The Hollywood Blacklist – The Witch Hunt On Hollywood in the 1940’s and 1950’s

The Hollywood blacklist, also known as the entertainment black list, was directed towards a multitude of Hollywood producers, directors, screenwriters, actors, musicians, and other entertainment professionals. These individuals were denied employment in the motion picture industry based on their real or suspected political associations or beliefs.

Those who were considered sympathetic towards the American Communist Party, or were in any way involved in any liberal humanitarian efforts that were considered associated with communism were to be blacklisted.

The HUAC (The House Committee on Un-American Activities) was created in 1938 to investigate and carry out the elimination of Communist sympathizers in America. The committee established its first Hollywood blacklist in November of 1947 immediately after ten writers and directors refused to give testimony to the HUAC and were cited for being in contempt of congress. History would refer to these writers and directors as the “Hollywood Ten.”

Senator Joseph McCarthy conducted a “witch hunt” on all those suspected of being associated with, or having sympathy for the Communist Party. The over zealous, and almost paranoid, actions of the Senator came to be known as “McCarthyism.” The term originated as a criticism of the Senator, but later took on a much broader meaning and is still used today to describe unsubstantiated and reckless accusations.

The HUAC hearings began their sessions with a number of individuals in the film industry being accused of being members of, or aligning themselves with The Communist Party, and allegedly implementing sympathetic material into their films. Particularly affected were screen writers, including legendary screen writer Arthur Miller, but many actors and directors were also cited.

The Senate committee felt strongly that the liberal ideas being portrayed in many Hollywood films constituted a great threat to traditional American society.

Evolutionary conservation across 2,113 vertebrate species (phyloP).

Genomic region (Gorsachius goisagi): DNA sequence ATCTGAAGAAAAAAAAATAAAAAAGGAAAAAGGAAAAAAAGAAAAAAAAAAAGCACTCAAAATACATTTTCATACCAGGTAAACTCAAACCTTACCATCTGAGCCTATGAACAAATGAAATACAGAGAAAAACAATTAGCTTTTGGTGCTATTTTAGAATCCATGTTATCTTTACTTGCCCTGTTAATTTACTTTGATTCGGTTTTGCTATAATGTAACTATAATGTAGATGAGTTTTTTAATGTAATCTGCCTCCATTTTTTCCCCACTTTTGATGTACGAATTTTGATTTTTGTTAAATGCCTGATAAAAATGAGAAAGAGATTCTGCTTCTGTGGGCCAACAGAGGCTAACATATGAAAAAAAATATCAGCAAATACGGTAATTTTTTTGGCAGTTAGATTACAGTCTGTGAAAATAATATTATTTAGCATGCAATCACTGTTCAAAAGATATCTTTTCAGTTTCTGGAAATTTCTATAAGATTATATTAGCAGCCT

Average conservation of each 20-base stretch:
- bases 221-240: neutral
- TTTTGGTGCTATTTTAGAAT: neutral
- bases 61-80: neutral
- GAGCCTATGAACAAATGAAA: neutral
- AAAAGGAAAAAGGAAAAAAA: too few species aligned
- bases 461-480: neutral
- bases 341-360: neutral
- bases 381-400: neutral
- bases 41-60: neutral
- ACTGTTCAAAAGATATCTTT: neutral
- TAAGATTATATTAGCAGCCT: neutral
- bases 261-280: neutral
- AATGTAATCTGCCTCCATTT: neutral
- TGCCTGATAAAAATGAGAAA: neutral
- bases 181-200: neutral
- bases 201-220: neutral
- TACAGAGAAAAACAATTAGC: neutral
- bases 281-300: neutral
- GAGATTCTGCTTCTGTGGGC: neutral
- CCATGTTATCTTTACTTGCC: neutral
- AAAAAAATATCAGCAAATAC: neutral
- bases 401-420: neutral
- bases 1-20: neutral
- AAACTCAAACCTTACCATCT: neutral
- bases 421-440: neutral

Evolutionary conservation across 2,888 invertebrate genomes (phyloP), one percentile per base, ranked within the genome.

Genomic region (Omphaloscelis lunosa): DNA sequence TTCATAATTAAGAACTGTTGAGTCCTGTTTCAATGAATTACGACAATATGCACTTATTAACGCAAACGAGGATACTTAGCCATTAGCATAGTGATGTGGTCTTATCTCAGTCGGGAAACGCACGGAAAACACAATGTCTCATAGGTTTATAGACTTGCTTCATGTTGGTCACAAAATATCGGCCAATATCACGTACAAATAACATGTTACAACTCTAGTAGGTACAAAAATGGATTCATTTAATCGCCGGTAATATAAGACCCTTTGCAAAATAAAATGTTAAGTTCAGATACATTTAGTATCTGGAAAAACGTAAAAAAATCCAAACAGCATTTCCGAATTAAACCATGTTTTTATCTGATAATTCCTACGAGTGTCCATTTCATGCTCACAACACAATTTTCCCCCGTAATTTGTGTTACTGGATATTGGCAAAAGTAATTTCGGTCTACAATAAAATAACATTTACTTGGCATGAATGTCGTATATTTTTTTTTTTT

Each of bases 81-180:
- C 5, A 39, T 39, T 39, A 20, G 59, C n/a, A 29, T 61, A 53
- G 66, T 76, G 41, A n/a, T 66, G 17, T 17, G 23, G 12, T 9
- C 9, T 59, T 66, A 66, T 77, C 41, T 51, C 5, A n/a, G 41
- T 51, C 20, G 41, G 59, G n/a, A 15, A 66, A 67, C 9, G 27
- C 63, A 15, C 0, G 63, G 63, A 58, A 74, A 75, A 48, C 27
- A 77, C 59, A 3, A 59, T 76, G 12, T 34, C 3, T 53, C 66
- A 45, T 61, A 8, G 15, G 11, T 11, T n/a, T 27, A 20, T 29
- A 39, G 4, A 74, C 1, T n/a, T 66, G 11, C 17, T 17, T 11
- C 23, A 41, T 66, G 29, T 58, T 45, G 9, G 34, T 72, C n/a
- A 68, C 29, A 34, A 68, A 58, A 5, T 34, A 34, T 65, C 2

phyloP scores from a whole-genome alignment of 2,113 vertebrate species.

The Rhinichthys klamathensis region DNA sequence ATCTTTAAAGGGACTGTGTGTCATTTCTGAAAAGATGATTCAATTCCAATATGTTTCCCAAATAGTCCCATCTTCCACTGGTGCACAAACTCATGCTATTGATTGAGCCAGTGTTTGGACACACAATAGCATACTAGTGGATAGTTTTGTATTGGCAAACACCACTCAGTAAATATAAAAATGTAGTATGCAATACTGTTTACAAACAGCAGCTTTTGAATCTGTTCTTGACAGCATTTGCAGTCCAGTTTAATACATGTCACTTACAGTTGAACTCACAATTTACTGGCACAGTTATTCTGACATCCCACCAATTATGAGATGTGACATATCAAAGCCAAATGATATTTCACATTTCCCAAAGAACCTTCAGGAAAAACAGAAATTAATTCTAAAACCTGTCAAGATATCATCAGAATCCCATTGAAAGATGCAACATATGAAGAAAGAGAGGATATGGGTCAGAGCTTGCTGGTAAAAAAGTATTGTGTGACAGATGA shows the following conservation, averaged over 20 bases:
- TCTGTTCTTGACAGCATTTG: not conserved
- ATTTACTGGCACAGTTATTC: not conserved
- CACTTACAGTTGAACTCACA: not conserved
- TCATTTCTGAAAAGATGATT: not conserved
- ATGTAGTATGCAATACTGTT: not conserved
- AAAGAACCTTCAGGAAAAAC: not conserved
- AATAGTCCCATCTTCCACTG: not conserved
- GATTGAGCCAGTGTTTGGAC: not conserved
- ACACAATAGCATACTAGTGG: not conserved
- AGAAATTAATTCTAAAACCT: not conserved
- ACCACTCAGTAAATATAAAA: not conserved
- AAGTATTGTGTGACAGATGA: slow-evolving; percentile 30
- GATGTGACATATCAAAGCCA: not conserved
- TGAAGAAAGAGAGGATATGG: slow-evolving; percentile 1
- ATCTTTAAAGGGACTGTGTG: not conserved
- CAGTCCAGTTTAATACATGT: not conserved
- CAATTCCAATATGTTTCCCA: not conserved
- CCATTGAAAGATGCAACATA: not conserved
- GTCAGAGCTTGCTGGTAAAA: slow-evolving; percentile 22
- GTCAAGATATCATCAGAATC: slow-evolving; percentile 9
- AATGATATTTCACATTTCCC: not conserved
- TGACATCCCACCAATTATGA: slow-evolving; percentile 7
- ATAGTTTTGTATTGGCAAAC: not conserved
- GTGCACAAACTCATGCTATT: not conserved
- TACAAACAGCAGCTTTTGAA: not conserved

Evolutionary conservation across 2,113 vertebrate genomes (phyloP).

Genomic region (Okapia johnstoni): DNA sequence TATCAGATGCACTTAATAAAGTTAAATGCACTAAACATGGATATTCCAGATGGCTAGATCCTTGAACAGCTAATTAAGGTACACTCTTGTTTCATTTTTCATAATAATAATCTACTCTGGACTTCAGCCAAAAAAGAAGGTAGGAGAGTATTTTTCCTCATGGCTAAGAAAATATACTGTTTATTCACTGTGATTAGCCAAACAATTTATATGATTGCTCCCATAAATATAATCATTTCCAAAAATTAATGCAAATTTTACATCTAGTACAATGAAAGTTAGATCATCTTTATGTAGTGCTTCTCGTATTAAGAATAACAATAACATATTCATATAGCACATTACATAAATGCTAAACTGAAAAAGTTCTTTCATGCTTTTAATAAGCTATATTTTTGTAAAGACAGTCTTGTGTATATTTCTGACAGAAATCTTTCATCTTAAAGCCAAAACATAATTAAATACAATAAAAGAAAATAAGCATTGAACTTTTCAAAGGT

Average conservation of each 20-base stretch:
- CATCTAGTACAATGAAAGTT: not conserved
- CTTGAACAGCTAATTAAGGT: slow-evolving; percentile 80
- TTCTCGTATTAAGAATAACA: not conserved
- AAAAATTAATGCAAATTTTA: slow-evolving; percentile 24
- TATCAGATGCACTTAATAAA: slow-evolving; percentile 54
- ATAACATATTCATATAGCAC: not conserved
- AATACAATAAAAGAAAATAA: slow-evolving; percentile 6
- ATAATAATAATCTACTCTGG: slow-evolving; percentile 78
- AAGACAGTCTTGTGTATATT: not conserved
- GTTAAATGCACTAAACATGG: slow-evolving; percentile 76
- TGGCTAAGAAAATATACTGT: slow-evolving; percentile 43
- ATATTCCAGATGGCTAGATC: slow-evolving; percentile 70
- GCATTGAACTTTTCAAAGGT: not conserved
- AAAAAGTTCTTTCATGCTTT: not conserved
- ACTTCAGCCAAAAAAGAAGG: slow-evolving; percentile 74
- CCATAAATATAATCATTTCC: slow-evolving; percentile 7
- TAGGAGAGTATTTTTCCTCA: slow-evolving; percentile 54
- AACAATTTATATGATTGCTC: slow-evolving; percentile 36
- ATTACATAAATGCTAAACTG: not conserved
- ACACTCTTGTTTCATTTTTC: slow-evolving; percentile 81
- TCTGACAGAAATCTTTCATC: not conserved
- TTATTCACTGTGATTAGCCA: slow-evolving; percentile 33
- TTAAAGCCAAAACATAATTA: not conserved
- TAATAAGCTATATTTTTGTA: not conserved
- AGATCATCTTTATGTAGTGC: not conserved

As a result of their industry being singled out for this persecution, actors Humphrey Bogart, Lauren Bacall, and Danny Kaye, along with Director John Houston, created The Committee for the First Amendment in protest against the accusations that were being brought against the motion picture industry.

As a result of these hearings, and in spite of the protest movements, Hollywood was severely damaged. The consequences dictated the dismissing of many of its most talented stars, screen writers, directors and other creative forces that were cited as being communist sympathizers.

Many of these film professionals would never be able to resume their careers, and many found that friends and family would also turn their backs on them. They were now perceived as being guilty of having leftist viewpoints, and had not only found their careers destroyed, but were also labeled as “traitors” by the American public who, as a result of political propaganda, strongly believed Communism to be the biggest threat to American society..

Many who were blacklisted faced almost constant harassment from the FBI, experienced great defamation of character, and were now considered as “outcasts” by their own society. The black listing practices by the Senate would continue through the 1950’s and threaten the entertainment industry for over a decade.

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